After making my activated charcoal bag, I hung it in a small room with a load of my dirty shoes. We’re talking old, muddy sneakers, running shoes, walking boots, and rain boots. Just 24 hours later, there was a noticeable difference when I went back into the room. The overall smell was fairly strong initially but less so a day later, however, they were still quite pungent.

I carried out checks each day, which meant taking in the whole room’s odor and smelling each pair of shoes closely. I didn’t exactly put my nose in the soles, but it was close.

After 5 days, my oldest, muddiest sneakers definitely smelled better, as did my other shoes. By a week, there was a massive improvement all around. Okay, they didn’t smell brand new, but I would say that the odors had been effectively neutralized. The only lingering smell that remains is the rubber from my rain boots, but I can live with that.

HouseFresh experiment: Are charcoal air purifying bags good at absorbing moisture?

The presence of damp in the home can lead to some serious issues. Using charcoal air purifying bags may not tackle the big jobs of a dehumidifier but at a fraction of the cost, they could fit in where a dehumidifier wouldn’t. 

We wanted to find out how successful DIY dehumidifiers really are in the fight to control moisture.

For this experiment, I made another charcoal bag, placed it inside a small plastic container, and stored it in a corner of my bathroom. With all those hot showers and baths, this room definitely suffers from excess moisture so I thought it’d be the ideal place to situate the container.

Checking the bag a day later, I could see and feel that it was still dry, so there was no discernible moisture absorption yet. I continued monitoring the bag daily as I did with the shoes. Unlike with that test, however, where I could detect marked changes and improvements, I couldn’t really observe any noticeable difference and reduction in moisture. One week passed, and the bag still felt bone dry.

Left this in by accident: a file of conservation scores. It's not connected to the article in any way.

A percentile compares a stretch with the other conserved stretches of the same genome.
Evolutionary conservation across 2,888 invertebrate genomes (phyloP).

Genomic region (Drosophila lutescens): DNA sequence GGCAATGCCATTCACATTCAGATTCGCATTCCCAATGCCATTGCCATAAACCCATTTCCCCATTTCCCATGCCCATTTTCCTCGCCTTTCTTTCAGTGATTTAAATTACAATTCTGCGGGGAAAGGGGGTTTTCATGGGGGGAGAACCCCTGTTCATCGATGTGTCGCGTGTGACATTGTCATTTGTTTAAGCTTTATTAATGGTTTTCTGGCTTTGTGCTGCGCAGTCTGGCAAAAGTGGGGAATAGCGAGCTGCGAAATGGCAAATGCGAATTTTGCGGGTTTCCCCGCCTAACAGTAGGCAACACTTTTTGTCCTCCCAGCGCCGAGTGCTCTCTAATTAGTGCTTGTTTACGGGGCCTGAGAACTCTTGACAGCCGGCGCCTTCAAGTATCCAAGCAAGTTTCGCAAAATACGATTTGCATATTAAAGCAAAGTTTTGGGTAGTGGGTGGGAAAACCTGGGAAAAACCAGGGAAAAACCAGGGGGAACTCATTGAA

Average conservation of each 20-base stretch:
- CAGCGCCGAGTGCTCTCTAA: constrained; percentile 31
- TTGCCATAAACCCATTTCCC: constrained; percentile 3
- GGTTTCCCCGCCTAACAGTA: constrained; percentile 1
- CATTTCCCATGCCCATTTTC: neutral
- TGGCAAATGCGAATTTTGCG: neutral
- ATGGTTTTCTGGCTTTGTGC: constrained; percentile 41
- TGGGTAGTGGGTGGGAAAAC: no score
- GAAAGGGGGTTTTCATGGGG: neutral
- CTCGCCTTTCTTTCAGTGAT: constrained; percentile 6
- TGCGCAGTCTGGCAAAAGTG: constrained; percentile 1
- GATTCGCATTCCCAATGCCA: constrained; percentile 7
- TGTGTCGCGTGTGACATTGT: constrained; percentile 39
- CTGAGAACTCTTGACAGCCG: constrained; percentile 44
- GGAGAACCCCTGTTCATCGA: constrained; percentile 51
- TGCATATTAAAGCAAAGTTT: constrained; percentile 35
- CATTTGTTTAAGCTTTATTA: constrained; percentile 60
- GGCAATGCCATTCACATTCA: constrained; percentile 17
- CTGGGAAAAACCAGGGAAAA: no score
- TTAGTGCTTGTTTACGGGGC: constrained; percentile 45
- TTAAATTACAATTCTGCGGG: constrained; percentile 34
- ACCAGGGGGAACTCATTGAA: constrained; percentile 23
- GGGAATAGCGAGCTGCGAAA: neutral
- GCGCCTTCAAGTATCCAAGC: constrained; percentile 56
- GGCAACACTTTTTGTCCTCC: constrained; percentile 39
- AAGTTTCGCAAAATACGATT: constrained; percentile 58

While this was a bit disheartening, my instinct is that my DIY dehumidifier was doing something to reduce moisture levels. It’s just that the results weren’t as obvious or as fast as with the odor test. But I’ll keep the bag in its container for now anyway.

Frequently asked questions about charcoal air purifier bags

Activated charcoal can be purchased online from many retailers. Combining this with some old cotton sheets or clothing can allow you to create your own charcoal air purifier bag.

These bags normally come with an O-ring so you can hang them up in most places around the home.

They can be hung on curtain rods or wall hooks and to get the best results, keep the room size in mind. A small bag is often sufficient for an enclosed space like inside the car. However, if you have a larger enclosed space like a closet, you may require more than one charcoal bag.

Warm air tends to travel upwards toward the ceiling, so placing the bag as high as possible is a smart idea.

For optimal results, place your bamboo charcoal bag outside in direct sunshine for 2-3 hours on each side every 30-60 days (whether the temperature is -30C or +30C).

The bamboo charcoal is activated by the UV from the sun and UV light penetrates the charcoal, causing the pores to widen.

Final thoughts

Charcoal bag air purifiers are more for the use of temporary relief from smells in a room and moisture in a small space rather than to clean the air.

A charcoal air purifying bag is excellent and can be used in small rooms or closets where there is a specific bad smell, but it should never be used as an air cleaner.

HEPA filters work by trapping small particles of dust and other allergens in their pleats. The trapped particles are then removed from the room through a vacuum system. This is unlike charcoal bags which use a chemical reaction to remove odor and moisture from the air by adsorption but are useless for things like pollen and dust which need to be removed from the air actively.

About the author

Danny Ashton

Danny is the founder of HouseFresh and has been writing about air purifiers and indoor air quality since 2010. He is our lead tester, conducting all the tests we use to evaluate air quality products. That is why you will always see his name attached to our reviews.